In 1879, Munch enrolled in a technical college to study engineering, where he excelled in physics, chemistry, and math. He learned scaled and perspective drawing, but frequent illnesses interrupted his studies. The following year, much to his father’s disappointment, Munch left the college determined to become a painter. His father viewed art as an “unholy trade”.In 1881, Munch enrolled at the Royal School of Art and Design of Christiania. Munch demonstrated his quick absorption of his figure training at the Academy in his first portraits, including one of his father and his first self-portrait. In 1883, Munch took part in his first public exhibition and shared a studio with other students. During these early years in his career, Munch experimented with many styles, including Naturalism and Impressionism. Some early works are reminiscent of Manet, and he continued to employ a variety of brushstroke technique and color palettes throughout the 1880s and early 1890s, as he struggled to define his style. His idiom continued to veer between naturalistic, as seen in Portrait of Hans Jæger, and impressionistic, as in Rue Lafayette. He began to carefully calculate his compositions to create tension and emotion. While stylistically influenced by the Post-Impressionists, what evolved was a subject matter which was symbolist in content, depicting a state of mind rather than an external reality.

In 1889, Munch presented his first one-man show of nearly all his works to date. The recognition it received led to a two-year state scholarship to study in Paris. His picture, Morning (1884), was displayed at the Norwegian pavilion.He spent his mornings in the studio (which included live female models) and afternoons at the exhibition, galleries, and museums. Munch was enthralled by the vast display of modern European art, including the works of three artists who would prove influential: Paul Gauguin, Vincent van Gogh, and Henri de Toulouse-Lautrec. He was particularly inspired by Gauguin’s “reaction against realism” and his credo that “art was human work and not an imitation of Nature”.By 1892, Munch formulated his characteristic, and original, Synthetist aesthetic, as seen in Melancholy (1891).In Berlin, Munch involved himself in an international circle of writers, artists and critics. During his four years in Berlin, Munch sketched out most of the ideas that would comprise his major work, including The Frieze of Life, His other paintings, including casino scenes, Ashes, Death in a Sick Room and The Scream which is one of his best known works and was painted in 1893,& has been widely interpreted as representing the universal anxiety of modern man. Painted with broad bands of garish color and highly simplified forms, and employing a high viewpoint, the agonized figure is reduced to a garbed skull in the throes of an emotional crisis. It is one of only a few paintings, among them “Whistler’s Mother, Wood’s American Gothic and Leonardo da Vinci’s Mona Lisa, whose impact is immediate & meaning can be seen straight away.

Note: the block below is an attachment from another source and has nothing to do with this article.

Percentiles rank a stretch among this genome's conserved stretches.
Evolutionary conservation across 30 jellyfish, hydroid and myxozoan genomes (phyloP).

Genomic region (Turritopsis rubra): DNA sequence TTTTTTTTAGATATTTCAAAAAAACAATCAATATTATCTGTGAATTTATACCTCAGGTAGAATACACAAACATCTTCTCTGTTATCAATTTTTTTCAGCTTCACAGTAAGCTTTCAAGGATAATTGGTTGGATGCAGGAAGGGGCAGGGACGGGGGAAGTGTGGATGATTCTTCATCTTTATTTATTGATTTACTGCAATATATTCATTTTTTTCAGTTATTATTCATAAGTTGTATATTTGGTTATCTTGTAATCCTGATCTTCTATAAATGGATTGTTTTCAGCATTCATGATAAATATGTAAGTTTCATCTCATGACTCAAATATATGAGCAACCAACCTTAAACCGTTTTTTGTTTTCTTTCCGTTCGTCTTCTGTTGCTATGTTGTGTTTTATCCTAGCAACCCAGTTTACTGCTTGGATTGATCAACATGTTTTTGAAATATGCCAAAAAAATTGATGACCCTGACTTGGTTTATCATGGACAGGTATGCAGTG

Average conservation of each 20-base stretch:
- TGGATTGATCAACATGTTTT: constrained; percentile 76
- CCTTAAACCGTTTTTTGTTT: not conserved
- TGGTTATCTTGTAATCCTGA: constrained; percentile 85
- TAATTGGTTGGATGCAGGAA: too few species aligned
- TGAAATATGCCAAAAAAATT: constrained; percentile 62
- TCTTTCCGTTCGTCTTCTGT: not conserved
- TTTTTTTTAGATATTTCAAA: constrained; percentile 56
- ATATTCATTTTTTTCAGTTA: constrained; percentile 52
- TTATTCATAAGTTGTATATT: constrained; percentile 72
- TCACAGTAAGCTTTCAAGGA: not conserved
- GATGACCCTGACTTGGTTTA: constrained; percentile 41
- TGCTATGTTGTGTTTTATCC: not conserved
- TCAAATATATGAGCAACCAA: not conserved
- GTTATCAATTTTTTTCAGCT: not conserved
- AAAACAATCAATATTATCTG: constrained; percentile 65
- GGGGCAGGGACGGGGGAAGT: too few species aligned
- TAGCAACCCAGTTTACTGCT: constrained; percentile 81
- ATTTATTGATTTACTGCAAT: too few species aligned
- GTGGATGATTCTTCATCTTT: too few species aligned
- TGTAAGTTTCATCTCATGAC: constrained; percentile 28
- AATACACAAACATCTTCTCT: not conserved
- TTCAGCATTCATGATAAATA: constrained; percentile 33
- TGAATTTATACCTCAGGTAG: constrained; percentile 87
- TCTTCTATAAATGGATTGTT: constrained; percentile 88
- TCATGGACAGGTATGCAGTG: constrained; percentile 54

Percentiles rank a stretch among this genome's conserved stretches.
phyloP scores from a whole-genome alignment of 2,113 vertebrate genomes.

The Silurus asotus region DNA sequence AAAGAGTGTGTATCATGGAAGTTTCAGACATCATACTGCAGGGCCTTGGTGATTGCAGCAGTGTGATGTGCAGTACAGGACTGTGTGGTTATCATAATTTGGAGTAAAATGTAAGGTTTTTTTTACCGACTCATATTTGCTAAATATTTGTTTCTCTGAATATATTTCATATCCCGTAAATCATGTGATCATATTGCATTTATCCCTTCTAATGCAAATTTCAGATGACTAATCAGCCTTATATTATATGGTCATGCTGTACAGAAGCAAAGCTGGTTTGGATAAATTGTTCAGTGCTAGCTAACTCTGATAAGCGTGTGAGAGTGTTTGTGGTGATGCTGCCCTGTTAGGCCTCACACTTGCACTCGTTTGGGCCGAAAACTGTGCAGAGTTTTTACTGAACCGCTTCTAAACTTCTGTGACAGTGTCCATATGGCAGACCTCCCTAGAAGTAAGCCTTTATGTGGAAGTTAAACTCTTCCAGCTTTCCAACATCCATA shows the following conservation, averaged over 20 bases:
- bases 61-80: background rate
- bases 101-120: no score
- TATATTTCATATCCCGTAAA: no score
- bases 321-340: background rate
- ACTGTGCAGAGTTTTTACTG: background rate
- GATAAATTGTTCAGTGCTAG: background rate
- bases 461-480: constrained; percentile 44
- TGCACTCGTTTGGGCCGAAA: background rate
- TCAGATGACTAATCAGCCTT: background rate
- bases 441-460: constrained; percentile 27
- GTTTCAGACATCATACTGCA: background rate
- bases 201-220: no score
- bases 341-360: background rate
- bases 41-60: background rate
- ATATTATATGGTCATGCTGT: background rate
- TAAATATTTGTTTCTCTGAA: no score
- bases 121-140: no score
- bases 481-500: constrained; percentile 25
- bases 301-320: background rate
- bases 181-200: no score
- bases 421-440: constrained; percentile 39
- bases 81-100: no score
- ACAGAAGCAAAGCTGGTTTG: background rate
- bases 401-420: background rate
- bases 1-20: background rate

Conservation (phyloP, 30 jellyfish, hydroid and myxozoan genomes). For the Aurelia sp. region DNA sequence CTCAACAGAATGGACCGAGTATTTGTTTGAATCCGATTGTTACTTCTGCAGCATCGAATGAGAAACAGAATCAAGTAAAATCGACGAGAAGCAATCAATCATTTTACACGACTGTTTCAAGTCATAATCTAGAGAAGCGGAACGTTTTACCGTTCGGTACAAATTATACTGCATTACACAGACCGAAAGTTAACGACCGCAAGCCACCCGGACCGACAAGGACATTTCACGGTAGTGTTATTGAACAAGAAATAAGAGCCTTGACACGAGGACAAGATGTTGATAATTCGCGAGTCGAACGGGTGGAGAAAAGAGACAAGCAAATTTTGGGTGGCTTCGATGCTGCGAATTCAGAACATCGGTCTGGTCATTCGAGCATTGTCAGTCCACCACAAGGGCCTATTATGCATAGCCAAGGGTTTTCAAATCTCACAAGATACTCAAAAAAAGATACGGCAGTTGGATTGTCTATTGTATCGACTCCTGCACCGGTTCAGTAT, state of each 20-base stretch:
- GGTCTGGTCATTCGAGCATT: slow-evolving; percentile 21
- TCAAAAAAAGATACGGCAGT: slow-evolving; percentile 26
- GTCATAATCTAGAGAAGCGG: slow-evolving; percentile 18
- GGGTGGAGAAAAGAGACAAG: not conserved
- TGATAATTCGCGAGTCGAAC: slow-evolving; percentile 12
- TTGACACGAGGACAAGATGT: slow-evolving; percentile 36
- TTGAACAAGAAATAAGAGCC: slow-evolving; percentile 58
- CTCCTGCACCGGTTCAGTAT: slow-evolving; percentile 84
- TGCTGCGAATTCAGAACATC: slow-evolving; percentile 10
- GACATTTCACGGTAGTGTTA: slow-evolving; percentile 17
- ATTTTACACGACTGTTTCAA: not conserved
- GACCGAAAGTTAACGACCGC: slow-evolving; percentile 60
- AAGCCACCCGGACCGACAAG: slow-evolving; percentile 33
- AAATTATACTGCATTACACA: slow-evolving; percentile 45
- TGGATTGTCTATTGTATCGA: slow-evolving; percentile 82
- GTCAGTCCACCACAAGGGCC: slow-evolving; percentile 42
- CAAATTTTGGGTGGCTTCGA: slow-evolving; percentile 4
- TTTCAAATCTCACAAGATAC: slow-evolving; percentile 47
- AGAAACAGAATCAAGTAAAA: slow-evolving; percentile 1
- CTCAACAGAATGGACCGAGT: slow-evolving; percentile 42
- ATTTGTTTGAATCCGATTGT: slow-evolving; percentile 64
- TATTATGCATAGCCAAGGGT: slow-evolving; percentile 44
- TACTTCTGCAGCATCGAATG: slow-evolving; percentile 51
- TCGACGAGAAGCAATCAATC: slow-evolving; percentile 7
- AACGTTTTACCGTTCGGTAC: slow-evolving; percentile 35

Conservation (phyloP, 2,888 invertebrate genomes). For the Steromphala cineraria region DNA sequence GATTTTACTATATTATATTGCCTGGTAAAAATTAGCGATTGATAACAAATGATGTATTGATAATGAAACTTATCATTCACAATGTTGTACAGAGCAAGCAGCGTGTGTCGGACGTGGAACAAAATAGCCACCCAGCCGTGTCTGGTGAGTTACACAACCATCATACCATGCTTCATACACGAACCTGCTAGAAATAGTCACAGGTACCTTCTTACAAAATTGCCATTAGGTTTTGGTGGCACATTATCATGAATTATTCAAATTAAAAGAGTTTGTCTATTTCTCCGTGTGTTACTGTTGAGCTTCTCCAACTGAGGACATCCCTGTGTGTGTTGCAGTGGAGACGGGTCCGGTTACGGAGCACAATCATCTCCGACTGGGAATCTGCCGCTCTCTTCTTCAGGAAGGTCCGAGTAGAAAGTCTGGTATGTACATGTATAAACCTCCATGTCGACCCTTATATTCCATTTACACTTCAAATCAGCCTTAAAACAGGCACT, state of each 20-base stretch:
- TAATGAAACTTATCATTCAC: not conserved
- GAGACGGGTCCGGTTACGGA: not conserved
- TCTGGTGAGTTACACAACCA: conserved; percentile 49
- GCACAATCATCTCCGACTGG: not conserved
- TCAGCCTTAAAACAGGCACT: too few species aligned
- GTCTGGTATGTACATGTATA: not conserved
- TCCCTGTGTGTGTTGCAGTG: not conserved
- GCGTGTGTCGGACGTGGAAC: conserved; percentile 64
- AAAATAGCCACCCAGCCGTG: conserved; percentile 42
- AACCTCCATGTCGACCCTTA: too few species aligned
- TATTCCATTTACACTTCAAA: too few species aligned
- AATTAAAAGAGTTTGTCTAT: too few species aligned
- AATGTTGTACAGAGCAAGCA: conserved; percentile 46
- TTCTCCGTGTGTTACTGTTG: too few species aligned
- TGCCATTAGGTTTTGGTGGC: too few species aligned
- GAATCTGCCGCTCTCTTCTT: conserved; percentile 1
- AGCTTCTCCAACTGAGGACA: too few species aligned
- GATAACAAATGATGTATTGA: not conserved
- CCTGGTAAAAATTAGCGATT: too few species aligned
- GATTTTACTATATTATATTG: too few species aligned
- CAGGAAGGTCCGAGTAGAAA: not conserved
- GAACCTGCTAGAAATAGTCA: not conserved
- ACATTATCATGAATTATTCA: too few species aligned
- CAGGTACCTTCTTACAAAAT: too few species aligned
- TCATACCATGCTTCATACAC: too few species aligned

In December 1893, Unter den Linden in Berlin held an exhibition of Munch’s work, showing, among other pieces, six paintings entitled Study for a Series: Love. This began a cycle he later called the Frieze of Life – A Poem about Life, Love and Death. In 1896, Munch moved to Paris, where he focused on graphic representations of his “Frieze of Life” themes. He further developed his woodcut and lithographic technique. Munch’s Self-Portrait With Skeleton Arm. Munch also produced a multi-colored versions of “The Sick Child” as well as several nudes and multiple versions of Kiss. Munch returned to Christiania in 1897 and painted landscapes and his final painting in “The Frieze of Life” series, The Dance of Life . In 1900 he returned to Berlin, where he painted Girls on the Jetty to demonstrate the theme of feminine youth without negative connotations. In 1902, he displayed his works thematically at the hall of the Berlin Succession, producing “a symphonic effect”. Despite his success Munch’s self-destructive and erratic behavior continued, and after he got involved in an accidental shooting, his wife left him, this affected him deeply & he chanelled his bitterness into the paintings Still Life (The Murderess) and The Death of Marat I.

In 1903-4, Munch exhibited in Paris where the coming Fauvists, famous for their boldly false colors, likely saw his works and might have found inspiration in them. When the Fauves held their own exhibit in 1906, Munch was invited and displayed his works with theirs.During this time, Munch received many commissions for portraits and prints which improved his usually precarious financial condition. After an earlier period of landscapes, in 1907 he turned his attention again to human figures and situations. However, in the autumn of 1908, Munch’s anxiety, compounded by excessive drinking and brawling, had become acute. Subject to hallucinations and feelings of persecution, he entered the clinic of Dr. Daniel Jacobson where he received therapy for the next eight months Munch’s stay in hospital stabilized his personality, and after returning to Norway in 1909, his work became more colorful and less pessimistic. Further brightening his mood museums began to purchase his paintings and he was made a Knight of the Royal Order of St. Olav “for services in art”. His first American exhibit was in 1912 in New York & produced several full-length portraits of high quality of friends and patrons & also created landscapes and scenes of people at work and play, using a new optimistic style—broad, loose brushstrokes of vibrant color with frequent use of white space and rare use of black.